or the Larrea cuneifolia shrubland, restricted to stripes
of clayey soil; and (3) the community of the dunes (“medanal”).
algarrobal occupies most of the reserve (Figure).
It’s an open woodland with well defined strata (Picture).
Prosopis flexuosa (“algarrobo”) and Geoffroea
decorticans (“chañar”) represent the tree
former can reach 7 m high and has a cover of 4–12%; the latter
is shorter, with less cover, and often appears in groups of numerous
individuals. Larrea divaricata dominates the shrub stratum.
It is up to 3 m high and reaches a cover of 11–32%. Other
important shrubs are Condalia microphylla, Capparis atamisquea
and Atriplex lampa. There is also a low shrub stratum
of species which are seldom more than 1 m high. Lycium chilense,
Lycium tenuispinosum, Verbena aspera and Acantholippia seriphioides
are the most abundant ones. Finally, grasses predominate in the
herbaceous stratum with a cover of 25–50%. Pappophorum
spp., Digitaria californica, Trichloris crinita, Aristida
spp., Sporobolus cryptandrus and Setaria leucopila
are abundant. All grasses —except for the less important Stipa
spp.— are C4 and most of them, perennial. There are various
dicotyledoneous species which contribute to the herbaceous stratum
(principally, Chenopodium papulosum, Phacelia artemisioides,
Sphaeralcea miniata, Parthenium hysterophorus, Glandularia mendocina
and Descurainia spp.), although their presence and cover
—usually lower than those for grasses— vary between
years in response to precipitation levels.
jarillales of Larrea cuneifolia occupy broad fringes which
alternate within the algarrobal (Figure).
The dominance of Larrea cuneifolia is marked (Picture),
with a 30–40% cover. Prosopis flexuosa has a very low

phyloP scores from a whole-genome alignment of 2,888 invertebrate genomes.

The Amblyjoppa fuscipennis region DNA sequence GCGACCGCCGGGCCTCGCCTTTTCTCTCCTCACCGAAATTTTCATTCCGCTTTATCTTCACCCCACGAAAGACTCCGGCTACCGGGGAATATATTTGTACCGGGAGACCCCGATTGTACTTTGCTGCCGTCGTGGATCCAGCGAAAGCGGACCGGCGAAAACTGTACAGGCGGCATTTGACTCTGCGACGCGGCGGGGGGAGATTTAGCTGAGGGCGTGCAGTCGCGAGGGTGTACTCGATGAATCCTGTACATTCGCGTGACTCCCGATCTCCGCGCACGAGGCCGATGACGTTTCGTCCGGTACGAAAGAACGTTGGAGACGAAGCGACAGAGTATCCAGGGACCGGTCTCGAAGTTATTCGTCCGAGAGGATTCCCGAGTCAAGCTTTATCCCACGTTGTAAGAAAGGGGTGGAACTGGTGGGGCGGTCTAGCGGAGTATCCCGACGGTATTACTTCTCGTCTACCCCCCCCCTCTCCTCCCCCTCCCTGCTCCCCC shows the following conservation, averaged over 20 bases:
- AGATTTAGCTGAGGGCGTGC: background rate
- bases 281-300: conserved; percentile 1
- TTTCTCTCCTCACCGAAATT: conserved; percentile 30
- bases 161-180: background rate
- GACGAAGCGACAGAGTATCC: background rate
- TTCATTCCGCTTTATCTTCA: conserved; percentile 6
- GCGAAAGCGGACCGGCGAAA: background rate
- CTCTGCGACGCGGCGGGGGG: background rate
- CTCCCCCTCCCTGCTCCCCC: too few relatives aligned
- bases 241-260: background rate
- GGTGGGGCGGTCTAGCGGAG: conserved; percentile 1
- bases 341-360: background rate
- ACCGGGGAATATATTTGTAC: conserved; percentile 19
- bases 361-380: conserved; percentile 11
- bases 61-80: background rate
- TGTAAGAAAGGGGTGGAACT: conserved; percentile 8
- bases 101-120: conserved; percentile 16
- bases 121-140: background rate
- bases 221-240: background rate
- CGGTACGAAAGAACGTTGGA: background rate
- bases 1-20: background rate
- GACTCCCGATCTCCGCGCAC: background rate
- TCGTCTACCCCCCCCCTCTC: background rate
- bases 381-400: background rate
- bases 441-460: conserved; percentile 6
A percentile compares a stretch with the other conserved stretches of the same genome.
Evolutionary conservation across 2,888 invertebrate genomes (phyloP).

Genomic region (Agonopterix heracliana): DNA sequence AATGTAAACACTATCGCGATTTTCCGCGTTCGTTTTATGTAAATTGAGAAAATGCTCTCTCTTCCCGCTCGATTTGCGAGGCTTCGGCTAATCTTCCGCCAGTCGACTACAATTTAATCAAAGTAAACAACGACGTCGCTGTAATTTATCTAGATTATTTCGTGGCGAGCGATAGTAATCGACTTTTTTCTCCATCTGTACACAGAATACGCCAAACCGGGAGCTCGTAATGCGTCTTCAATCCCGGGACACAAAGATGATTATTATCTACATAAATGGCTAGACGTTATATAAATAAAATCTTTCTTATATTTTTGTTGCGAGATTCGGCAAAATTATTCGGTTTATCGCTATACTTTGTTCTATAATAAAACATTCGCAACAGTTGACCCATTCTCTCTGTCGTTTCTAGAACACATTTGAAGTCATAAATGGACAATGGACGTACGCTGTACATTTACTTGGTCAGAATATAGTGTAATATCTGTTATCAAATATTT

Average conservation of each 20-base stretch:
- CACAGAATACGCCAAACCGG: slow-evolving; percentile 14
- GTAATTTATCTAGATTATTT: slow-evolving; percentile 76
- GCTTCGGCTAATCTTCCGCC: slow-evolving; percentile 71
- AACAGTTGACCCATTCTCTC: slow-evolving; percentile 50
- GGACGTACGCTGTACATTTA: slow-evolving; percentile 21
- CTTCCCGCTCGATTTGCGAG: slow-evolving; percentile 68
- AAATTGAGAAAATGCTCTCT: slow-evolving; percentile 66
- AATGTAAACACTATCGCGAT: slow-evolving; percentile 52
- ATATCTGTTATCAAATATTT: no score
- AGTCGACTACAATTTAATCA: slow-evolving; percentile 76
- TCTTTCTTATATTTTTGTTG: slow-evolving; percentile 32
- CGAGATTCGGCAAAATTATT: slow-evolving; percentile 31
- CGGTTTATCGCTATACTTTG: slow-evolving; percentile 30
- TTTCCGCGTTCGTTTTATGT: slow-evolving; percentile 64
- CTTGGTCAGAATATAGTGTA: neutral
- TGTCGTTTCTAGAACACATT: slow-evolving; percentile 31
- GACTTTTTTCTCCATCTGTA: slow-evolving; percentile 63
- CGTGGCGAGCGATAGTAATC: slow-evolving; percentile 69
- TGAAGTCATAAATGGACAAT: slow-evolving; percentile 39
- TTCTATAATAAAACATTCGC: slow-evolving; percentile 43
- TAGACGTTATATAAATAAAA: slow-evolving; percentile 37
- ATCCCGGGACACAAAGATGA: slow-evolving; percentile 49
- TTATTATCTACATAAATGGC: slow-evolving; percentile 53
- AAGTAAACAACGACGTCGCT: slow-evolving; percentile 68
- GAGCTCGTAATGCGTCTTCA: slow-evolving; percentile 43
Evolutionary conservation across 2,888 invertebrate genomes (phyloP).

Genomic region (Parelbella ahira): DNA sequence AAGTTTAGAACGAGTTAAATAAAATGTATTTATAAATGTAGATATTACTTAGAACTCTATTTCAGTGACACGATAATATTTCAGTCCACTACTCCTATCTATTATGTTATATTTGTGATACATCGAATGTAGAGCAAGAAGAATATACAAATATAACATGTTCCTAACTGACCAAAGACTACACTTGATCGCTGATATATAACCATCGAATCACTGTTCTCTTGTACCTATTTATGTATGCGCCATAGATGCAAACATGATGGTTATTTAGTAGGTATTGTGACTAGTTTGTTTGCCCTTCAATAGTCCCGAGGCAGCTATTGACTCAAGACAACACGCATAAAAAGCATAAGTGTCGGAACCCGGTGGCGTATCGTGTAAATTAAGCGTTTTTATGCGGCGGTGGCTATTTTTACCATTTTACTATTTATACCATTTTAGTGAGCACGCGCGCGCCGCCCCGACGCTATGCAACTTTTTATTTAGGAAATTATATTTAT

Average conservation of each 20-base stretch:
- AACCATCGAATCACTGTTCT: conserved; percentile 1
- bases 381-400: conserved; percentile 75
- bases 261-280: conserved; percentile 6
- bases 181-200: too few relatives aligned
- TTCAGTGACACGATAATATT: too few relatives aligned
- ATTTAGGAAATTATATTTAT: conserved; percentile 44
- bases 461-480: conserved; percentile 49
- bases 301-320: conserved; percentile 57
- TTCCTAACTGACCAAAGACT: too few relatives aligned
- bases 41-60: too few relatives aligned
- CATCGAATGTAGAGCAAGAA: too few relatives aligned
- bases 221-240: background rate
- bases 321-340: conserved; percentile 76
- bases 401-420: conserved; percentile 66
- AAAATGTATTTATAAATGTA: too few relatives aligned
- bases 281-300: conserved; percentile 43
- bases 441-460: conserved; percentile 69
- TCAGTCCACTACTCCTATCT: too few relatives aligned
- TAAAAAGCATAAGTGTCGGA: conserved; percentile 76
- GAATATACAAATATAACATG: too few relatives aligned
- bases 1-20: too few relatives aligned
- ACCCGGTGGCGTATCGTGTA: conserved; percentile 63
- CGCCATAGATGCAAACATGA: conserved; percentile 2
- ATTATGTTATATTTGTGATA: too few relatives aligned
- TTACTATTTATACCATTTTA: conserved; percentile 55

density, with isolated individuals separated from each other by
big distances. Grass cover (mainly Sporobolus cryptandrus and
Trichloris crinita) is high—similar to the one recorded
in the algarrobal— and usually much greater than for forbs.
In the medanal there is a herbaceous layer of species restricted
to dunes (Picture); among them, Panicum urvilleanum, Solanum euacanthum,
Nicotiana petunioides, Hyalis argentea and Gomphrena martiana,
which increase their cover after rains. The shrub stratum has a
low cover; Larrea divaricata, Ximenia americana and Lycium
chilense are frequent species there.
habitats in the reserve —of restricted extension (Figure)
are the “chañarales” (isolated groups of Geoffroea
decorticans, especially by the dunes and associated with dry
watercourses), the jarillales of Larrea divaricata (especially
in the northern portion of the reserve) and the “retamales”
(groups of Bulnesia retama, restricted to the southern part
of the reserve). The “zampales” of Atriplex lampa,
the peladares in low areas with poor drainage (Picture)
and the “ciénagas” (swamps) in the areas where
rainwater accumulates, are of less importance than the previous
ones but still worth mentioning.